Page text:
Prior to the Secretary’s decision to institute Ordered Departure, our Embassy held 17 town hall meetings with American staff. Since the return of U.S. diplomats to Washington, we have held a number of meetings with them. Secretary Tillerson personally met with these evacuees to explain his decision to institute Ordered Departure, and we have organized a number of meetings to address evacuees’ concerns. The well-being of the 24 confirmed victims, as well as the well-being of all of our evacuees and those remaining in Havana, continues to be our priority, as does the ongoing investigation.

With that, I will turn it to my colleagues to discuss their areas of expertise. Then I will be happy to answer your questions.



STATEMENT BY Todd J. Brown Department of State Assistant Director, International Programs Directorate, Bureau of Diplomatic Security



January 9, 2018

Good morning Chairman Rubio, Ranking Member Menendez, and other distinguished members of the Committee.

Thank you for your invitation to appear today to discuss the health attacks involving U.S. diplomatic personnel and their families in Havana. Along with my colleagues, I share your concerns regarding the safety and security of our personnel in Cuba, and welcome any discussion that may lead to a better understanding of this issue and stronger safeguards for our employees.

From a security and investigative standpoint, we continue to work with Embassy Havana to aggressively counter, mitigate, and better understand who and what are causing injuries to our diplomatic staff. Unfortunately, this remains a perplexing case.

Our Regional Security Officer at Embassy Havana first became aware of potential health attacks involving Embassy personnel in late December 2016. In the early stages of trying to understand what may have been occurring, Post leadership and supporting offices in Washington believed it was likely a form of harassment by forces hostile to the United States and our presence in Cuba.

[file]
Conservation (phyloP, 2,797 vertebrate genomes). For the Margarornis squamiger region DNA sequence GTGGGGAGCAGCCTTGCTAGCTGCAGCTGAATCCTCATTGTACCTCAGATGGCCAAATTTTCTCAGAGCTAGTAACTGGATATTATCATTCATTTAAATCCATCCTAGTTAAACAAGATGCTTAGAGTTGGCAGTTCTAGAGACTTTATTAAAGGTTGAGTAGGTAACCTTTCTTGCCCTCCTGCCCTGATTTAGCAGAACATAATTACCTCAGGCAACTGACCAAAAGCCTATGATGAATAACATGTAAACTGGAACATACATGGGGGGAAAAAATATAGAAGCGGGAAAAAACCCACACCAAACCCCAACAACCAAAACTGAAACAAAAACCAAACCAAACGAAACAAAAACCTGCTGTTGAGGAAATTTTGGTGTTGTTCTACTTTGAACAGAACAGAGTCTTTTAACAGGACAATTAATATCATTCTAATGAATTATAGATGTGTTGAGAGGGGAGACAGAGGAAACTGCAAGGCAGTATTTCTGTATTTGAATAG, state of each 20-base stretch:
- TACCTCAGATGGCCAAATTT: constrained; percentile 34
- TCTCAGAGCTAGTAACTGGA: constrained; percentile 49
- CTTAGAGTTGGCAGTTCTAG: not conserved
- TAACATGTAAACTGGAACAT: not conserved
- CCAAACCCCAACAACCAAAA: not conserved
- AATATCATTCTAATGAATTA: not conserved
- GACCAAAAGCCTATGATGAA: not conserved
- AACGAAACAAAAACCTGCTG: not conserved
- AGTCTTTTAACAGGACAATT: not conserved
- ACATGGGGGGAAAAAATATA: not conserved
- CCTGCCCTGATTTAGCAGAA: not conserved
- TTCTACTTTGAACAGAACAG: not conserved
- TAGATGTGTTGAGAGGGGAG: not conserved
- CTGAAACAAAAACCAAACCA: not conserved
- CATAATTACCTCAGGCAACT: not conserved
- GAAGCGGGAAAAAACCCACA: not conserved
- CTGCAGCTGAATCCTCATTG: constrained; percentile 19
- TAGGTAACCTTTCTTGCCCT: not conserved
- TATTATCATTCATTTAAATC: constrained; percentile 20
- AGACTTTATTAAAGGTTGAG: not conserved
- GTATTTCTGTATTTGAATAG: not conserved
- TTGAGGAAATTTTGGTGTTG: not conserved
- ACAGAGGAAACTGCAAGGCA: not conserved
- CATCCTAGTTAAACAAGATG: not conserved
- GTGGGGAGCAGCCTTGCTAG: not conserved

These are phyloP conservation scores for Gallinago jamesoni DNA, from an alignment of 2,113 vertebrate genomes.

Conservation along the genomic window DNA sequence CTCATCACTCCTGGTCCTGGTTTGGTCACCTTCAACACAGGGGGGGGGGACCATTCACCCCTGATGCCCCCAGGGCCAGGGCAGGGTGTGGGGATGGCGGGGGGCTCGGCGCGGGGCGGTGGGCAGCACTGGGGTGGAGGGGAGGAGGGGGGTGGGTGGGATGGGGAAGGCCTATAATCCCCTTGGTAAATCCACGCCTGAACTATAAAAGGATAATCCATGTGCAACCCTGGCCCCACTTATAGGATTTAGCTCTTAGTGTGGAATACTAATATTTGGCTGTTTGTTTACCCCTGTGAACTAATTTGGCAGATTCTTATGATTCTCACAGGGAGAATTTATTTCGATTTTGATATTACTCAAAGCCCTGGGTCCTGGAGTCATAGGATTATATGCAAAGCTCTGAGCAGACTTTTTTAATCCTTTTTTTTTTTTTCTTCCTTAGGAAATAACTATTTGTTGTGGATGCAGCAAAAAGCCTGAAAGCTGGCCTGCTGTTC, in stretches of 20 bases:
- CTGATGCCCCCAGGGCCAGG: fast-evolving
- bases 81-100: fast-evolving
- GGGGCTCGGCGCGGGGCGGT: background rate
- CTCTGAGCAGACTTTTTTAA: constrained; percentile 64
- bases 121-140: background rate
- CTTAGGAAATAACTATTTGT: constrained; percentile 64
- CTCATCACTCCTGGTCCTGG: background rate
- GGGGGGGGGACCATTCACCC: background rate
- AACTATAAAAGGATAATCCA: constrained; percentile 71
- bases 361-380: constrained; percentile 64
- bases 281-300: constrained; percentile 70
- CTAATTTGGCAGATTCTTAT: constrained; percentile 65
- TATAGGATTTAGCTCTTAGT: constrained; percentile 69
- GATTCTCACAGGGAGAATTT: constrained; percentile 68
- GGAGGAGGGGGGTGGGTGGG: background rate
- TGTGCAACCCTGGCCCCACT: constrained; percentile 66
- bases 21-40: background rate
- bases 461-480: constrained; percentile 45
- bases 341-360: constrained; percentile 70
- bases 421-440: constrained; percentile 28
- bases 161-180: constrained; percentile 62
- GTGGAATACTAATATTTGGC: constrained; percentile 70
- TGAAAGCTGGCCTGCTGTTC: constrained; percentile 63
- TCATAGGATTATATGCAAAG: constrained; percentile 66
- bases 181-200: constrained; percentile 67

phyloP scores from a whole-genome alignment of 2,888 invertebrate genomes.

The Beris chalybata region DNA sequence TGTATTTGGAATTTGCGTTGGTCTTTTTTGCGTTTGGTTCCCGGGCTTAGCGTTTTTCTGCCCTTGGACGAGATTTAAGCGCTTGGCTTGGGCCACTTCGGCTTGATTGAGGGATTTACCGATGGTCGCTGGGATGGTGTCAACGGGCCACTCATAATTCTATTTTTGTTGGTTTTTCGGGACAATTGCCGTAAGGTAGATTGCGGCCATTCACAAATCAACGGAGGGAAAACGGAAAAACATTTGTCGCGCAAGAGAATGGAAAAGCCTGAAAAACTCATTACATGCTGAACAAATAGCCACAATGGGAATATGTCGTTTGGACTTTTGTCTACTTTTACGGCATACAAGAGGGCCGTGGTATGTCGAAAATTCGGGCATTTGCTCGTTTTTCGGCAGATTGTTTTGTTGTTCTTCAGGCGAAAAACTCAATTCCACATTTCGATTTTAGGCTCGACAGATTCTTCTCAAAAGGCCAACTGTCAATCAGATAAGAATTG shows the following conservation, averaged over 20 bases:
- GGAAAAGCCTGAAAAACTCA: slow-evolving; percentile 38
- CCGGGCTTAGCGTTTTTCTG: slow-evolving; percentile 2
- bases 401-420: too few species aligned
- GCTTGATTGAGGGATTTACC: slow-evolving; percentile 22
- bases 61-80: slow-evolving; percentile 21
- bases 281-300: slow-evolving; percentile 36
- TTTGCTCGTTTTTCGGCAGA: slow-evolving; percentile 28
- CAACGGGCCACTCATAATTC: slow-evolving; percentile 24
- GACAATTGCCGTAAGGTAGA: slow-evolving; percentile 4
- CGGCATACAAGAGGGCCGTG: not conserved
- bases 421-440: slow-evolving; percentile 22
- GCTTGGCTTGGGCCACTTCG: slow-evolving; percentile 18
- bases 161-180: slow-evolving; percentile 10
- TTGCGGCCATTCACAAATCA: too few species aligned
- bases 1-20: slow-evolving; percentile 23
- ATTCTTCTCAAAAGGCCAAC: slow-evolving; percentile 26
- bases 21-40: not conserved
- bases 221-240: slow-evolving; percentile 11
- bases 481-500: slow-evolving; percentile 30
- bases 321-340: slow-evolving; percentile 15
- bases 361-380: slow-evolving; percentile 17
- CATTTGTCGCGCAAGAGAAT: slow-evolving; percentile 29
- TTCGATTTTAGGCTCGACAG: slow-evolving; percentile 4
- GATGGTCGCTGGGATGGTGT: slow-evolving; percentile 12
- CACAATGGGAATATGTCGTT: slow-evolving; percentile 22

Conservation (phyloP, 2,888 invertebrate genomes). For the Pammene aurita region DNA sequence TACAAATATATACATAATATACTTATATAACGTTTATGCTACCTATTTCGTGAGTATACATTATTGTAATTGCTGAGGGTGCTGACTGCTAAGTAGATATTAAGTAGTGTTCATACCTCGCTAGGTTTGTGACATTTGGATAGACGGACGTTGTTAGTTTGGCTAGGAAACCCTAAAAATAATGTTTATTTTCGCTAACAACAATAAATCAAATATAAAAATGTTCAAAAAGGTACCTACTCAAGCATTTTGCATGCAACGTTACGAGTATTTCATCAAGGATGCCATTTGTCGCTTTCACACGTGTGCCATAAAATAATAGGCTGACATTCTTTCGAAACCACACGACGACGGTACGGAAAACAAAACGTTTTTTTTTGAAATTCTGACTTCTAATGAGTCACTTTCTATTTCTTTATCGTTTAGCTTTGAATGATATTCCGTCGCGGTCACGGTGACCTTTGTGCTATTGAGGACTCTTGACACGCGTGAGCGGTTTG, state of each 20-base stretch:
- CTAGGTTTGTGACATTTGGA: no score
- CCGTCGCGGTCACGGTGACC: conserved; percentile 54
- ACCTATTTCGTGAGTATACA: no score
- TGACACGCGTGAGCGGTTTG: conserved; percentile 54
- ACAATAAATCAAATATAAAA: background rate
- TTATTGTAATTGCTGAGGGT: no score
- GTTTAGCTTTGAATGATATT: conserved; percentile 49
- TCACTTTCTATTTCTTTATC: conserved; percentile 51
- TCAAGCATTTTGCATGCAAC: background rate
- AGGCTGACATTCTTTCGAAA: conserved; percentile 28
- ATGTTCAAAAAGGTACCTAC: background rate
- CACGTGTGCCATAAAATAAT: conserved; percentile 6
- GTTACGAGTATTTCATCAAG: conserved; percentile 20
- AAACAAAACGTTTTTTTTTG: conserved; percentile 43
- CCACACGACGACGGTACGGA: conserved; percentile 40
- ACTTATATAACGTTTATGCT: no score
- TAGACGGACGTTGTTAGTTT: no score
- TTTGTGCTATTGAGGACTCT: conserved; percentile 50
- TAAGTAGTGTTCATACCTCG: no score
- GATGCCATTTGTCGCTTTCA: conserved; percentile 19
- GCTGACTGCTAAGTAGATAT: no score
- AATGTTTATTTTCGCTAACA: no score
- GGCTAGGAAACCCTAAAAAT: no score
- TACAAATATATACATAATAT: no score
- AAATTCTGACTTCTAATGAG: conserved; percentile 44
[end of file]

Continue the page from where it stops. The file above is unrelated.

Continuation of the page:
As more incidents were reported in early 2017 and greater awareness of the seriousness of symptoms became known, our level of concern and mitigation efforts rose exponentially. After senior level meetings with Cuban officials in February outlining Cuba’s responsibility to protect diplomats under the Vienna Convention, the Regional Security Officer received confirmation from Cuban counterparts that the Cuban government was conducting its own investigation into the matter.

Senior U.S. officials on Embassy Havana’s Emergency Action Committee met frequently as part of our ongoing attempt to better understand the nature of the apparent attack and protect staff. Among other things, the Embassy deployed recording devices in staff residences in an effort to better identify or capture the possible source behind the threat, as many victims had associated the attacks with an acoustic event.

After further investigative attempts and expert analysis failed to identify the cause or perpetrator, the Federal Bureau of Investigation opened a case in early May. An FBI team has since visited Havana several times and met with Cuban officials. The FBI’s investigation has interviewed victims and conducted surveys of the residences and hotel rooms. However, the investigation remains ongoing and we would refer all specific questions concerning the investigation to the FBI.

Thank you. I will be glad to answer any questions you may have.





JANUARY 9, 2017

Chairman Rubio, Ranking Member Menendez, and Distinguished Members of the Committee:

Thank you for the opportunity to testify on the Department’s response to the recent health attacks in Havana. I will be describing the evolution of the medical response and what we currently know about the health effects.

From the individual and public health perspective, managing this evolving situation is challenging. Mission personnel describe a multitude of symptoms, many of which are not easily quantifiable and not easily attributable to a specific cause. The sharing of information that occurs in a small, tight-knit community has helped identify more affected personnel, but, as typically is the case with any community outbreak, also can complicate an epidemiological investigation. However, the most challenging factor is the lack of certainty about the causative agent and, therefore, the precise mechanism of the injuries suffered.

Individuals first visited our medical unit in Embassy Havana in late December 2016 and January 2017 reporting various symptoms including headache, ear pain, dizziness, and hearing problems. They associated the onset of these